RIght now, our thought is to make our way North from here as we wander our way through many of the other Caribbean islands and then follow the arc of other islands East over to the Virgin Islands, Puerto Rico and the Bahamas. We will start our Northern journey by going up to the next island of Dominic which has a special place in Christine’s heart from her previous time there on her sailboat Sunrise in the 1990’s.
We keep our eye on the weather forecasts every day and on Thursday (Feb. 2nd) the constant Easterly Trade Winds were down a bit so we hoisted the anchor and headed up to the NW corner of Martinique for a short overnight anchor before heading out into the straits between Martinique and Dominica.
After relatively short sail of about 30nm and we arrived in the small roadsted at Le Prêcheur (see map above) late in the afternoon after leaving Saint Anne about 2pm.
This map will give you a better sense of this string of Caribbean islands that we will be cruising through in the coming weeks. After a good nights rest anchored off of Le Prêcheure we weighed anchor on Friday morning and headed North to cross over to Dominica. The forecasts for lighter winds didn’t prove to be very accurate as we had average winds of +25 knots with gusts to 35 and 2 meter/6.5ft swells on our Starboard beam aka right side. The constant higher winds on our side helped to reduce the roll a bit and we put the paravanes out for the whole crossing which smoothed the ride out considerably. We passed a number of charter catamarans heading south and they were having a very rough ride in these winds and seas as the swells were quite short periods.
As soon as we got in the lee of the southern point of Dominica the swell disappeared and we pulled in the paravanes for a lovely smooth ride up to the NW corner of Dominica to an anchorage off the small town of Portsmouth. Overall trip from St. Anne to Portsmouth was 86nm and we continued to motor through lots of Sargasso weed so we had to slow down and clear the paravane lines two times but our overall speed averaged about 8 knots in spite of the more boisterous winds and seas so we were quite happy with this performance.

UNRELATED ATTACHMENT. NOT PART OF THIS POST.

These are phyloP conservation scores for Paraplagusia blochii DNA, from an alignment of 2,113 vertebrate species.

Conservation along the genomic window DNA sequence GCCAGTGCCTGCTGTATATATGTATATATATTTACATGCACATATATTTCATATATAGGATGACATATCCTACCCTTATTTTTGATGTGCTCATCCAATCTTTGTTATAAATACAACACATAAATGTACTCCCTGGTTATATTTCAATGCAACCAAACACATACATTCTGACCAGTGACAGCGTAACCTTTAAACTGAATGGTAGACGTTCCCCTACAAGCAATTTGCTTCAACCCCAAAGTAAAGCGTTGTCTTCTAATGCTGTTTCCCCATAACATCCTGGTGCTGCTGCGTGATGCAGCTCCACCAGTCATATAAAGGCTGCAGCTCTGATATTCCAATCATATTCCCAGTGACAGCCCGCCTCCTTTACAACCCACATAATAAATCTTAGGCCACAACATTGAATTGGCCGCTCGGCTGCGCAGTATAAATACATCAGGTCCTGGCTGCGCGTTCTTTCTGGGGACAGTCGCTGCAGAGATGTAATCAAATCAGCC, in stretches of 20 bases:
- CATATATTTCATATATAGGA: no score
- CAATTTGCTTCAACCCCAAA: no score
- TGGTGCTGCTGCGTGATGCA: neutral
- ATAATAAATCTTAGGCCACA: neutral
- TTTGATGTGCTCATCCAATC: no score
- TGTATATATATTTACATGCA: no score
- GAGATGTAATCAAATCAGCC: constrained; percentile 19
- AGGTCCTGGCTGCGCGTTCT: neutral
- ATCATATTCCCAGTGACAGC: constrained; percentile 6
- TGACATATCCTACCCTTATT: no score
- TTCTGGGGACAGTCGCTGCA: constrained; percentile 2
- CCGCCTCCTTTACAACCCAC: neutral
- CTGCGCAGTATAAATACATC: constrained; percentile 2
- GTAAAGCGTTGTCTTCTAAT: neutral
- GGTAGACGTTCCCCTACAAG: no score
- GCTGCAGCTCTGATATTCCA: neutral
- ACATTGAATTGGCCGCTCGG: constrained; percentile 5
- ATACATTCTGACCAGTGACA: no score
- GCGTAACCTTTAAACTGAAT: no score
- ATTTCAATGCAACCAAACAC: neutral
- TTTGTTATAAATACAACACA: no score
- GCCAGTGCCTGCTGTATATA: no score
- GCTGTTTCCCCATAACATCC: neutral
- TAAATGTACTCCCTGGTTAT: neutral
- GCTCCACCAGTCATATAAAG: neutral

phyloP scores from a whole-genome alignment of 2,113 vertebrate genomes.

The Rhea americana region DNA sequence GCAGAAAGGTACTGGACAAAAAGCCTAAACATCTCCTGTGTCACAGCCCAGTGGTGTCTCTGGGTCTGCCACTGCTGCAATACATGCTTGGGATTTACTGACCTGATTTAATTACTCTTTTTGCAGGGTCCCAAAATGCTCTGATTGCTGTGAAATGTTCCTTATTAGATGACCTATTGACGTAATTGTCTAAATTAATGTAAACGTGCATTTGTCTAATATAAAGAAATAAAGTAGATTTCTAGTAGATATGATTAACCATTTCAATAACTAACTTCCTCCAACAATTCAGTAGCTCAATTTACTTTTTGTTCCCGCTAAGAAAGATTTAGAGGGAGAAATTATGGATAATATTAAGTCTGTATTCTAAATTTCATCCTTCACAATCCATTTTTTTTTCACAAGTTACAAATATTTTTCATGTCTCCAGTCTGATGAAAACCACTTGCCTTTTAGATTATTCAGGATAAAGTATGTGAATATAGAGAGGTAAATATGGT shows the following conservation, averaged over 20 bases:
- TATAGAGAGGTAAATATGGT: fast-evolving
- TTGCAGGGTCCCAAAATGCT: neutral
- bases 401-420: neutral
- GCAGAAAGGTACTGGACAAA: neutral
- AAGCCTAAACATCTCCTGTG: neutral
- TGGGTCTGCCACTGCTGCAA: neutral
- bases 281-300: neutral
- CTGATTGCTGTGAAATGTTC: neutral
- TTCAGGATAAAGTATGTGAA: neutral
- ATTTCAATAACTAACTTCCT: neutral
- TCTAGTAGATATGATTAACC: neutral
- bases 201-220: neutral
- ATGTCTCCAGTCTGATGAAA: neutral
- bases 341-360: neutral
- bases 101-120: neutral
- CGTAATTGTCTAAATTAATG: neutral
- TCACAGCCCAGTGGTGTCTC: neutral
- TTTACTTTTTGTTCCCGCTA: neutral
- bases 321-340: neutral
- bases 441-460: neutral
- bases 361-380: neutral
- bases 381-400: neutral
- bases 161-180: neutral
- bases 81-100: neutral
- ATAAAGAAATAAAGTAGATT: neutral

NOT to be confused with the Dominican Republic the egg shaped 300 square miles of Dominica is very undeveloped compared to the other Caribbean islands with very few sandy beaches and instead filled with spectacular geological wonders; canyons, hot springs, mountain trails, jungle, ocean cliffs, thriving reefs. The weather has been unusual for this time of year with high 25+ knot winds constantly blowing out of the East and bringing misty overcast skies across the island to where we are, pretty much all the time.
Not at all uncomfortable as we are well protected by the mountainous island with almost no fetch between us so even though the winds come racing down the slopes the waters are flat and the boat is very comfy just swinging side to side in a wide arc on the anchor chain as the gusts come through. Our 110kg/240lb Rocna and overall anchoring setup is another of our better decisions and really helps us SWAN, Sleep Well At Night.
Since we arrived in Dominica two days ago, we have been getting short bursts of rain with a few bigger downpours from time to time so it is one of those “if you don’t like the weather, wait a few minutes” kind of situation. Ideal time for us to rest up and catch up with our various jobs and projects. We were able to get a very good SIM card from Digicel when we arrived in Martinique and it is supposed to work all the way through the rest of the Caribbean all the way North just short of the Bahamas so we’ve got quite good internet connections which have become about as basic as electricity for us.
So that is the latest sit rep for you. We will probably be here in Dominica for the next 3-5 days keeping an eye on the weather looking for the winds and seas to calm down a bit to cross over to what Christine refers to as “the butterfly island” of Guadeloupe, another French island. Stay tuned for that and the update on what else happened here in Dominica.
Thanks for taking the time to join us on these latest adventures and please put your comments, questions and suggestions in the “Join the Discussion” box below.